If my email inbox is any indication, I first became interested in raw foods in late 2009. I was extremely overweight, and looking for a way to fix myself. When I stumbled across people online who had lost enormous amounts of weight eating nothing but raw fruits, vegetables and nuts, I thought maybe the raw food diet was right for me, too.
At that time, if you knew anything about the raw food community, you had at least heard of Harley aka Durianrider, and Freelee, a vegan fitness power couple. They ran two YouTube channels: Durianrider, and Freelee the Banana Girl. Harley was a very in–your–face, tough love kind of guy, and I was immediately attracted to his message. They were both extremely active, and ran their bodies mostly on raw fruit. They showed me what was possible, and I swallowed hook, line and sinker, thinking this was it, this was the best diet for humans, and it will make me feel amazing and look lean like they do.
Problem was, I never could stick to a raw diet for more than a few days. The longest I ever made it was 21 days, and that was during a brief coaching stint with Doug Graham, author of The 80/10/10 Diet, a bible of the fruit–loving wing of the raw foods community. For a period of months, I would bring home huge quantities of raw fruit, gear up to start my diet, only to experience miserable “withdrawal” symptoms after just days on the program. I would feel like I had the flu, with terrible headaches. They would come on predictably after two or three days, and it would take me a week or two to get back to normal, after giving up the diet.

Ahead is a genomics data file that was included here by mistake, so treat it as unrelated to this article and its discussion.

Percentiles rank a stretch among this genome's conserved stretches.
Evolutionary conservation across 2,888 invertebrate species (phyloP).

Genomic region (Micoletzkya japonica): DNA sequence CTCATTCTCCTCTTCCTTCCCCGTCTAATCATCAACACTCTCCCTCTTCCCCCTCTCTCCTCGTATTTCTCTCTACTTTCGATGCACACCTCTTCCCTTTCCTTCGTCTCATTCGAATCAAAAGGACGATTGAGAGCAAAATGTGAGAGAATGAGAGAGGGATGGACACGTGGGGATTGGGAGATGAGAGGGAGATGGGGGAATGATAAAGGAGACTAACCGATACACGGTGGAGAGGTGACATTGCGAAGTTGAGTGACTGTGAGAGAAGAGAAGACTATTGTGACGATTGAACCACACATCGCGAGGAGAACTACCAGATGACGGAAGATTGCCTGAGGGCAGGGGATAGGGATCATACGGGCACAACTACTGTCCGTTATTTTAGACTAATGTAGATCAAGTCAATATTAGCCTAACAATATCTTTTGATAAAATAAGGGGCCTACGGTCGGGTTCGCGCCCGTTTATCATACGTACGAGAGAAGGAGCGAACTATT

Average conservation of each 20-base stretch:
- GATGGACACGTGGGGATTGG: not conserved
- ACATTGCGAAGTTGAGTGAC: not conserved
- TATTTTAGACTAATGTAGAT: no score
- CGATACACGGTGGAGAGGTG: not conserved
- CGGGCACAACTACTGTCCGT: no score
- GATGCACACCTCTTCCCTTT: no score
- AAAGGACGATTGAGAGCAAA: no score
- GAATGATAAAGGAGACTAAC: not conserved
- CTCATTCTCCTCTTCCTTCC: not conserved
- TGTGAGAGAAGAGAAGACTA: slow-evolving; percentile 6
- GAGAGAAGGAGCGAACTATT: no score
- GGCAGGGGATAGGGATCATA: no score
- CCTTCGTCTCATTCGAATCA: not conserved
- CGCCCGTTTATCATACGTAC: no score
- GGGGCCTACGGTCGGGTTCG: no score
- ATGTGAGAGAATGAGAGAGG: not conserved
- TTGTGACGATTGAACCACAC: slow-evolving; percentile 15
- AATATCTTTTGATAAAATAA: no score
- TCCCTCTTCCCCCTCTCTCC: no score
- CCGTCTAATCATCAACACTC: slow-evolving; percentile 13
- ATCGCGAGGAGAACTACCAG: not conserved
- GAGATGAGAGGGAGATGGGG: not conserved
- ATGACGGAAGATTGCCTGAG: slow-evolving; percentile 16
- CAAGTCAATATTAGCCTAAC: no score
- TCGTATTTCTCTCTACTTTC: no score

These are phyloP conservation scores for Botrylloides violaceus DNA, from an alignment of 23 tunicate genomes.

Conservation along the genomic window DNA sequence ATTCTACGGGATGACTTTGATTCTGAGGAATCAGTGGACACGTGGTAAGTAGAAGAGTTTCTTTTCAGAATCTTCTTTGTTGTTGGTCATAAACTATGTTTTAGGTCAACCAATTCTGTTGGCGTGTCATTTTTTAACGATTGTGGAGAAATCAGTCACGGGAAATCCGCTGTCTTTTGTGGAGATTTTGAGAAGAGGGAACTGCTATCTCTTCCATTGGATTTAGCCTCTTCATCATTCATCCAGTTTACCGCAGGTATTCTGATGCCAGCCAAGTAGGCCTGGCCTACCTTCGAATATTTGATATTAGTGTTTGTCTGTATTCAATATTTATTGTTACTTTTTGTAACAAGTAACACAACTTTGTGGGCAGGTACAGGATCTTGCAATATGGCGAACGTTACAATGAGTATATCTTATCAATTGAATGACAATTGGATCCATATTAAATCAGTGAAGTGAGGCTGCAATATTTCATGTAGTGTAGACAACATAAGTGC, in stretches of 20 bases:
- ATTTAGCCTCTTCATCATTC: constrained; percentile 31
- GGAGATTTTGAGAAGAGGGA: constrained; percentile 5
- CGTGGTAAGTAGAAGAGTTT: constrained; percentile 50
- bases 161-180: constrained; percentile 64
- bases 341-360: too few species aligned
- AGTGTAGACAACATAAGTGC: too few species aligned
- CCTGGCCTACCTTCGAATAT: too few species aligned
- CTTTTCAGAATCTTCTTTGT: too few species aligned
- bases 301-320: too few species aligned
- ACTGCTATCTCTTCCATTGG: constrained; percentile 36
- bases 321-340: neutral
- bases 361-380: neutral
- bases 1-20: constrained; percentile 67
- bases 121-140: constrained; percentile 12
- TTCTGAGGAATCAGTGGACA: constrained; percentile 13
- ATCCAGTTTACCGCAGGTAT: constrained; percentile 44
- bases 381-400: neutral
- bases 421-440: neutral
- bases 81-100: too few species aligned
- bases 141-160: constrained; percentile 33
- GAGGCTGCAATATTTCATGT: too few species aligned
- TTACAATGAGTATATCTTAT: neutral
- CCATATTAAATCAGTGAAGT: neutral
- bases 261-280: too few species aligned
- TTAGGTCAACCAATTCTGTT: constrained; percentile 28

So I never stuck to raw foods, and eventually gave up trying. But all the time I spent in the raw community, lurking and posting on message boards, reading blogs and watching YouTube videos, had educated me about the ills of factory farming and the way we treat animals. I had started to become sensitive to the fact that when I ate meat, an animal somewhere died so I could eat it.
I remember one particular car ride with my sisters (I must have been down visiting them from DC), I went on and on about the immorality of killing and eating animals just for our own pleasure. I was trying, stupidly, to convince my sisters that eating animals was wrong. Not only was I misguided in my approach, I was soon to find myself a hypocrite.
After a long period of trying raw food diets, then cooked vegan weight loss diets, I gave in and started eating meat again, with little guilt. I suppose I rationalized this turn by telling myself it was just too hard to be vegan and eat these restrictive diets, and I shouldn’t feel guilty for doing what comes natural to me, which is eating meat.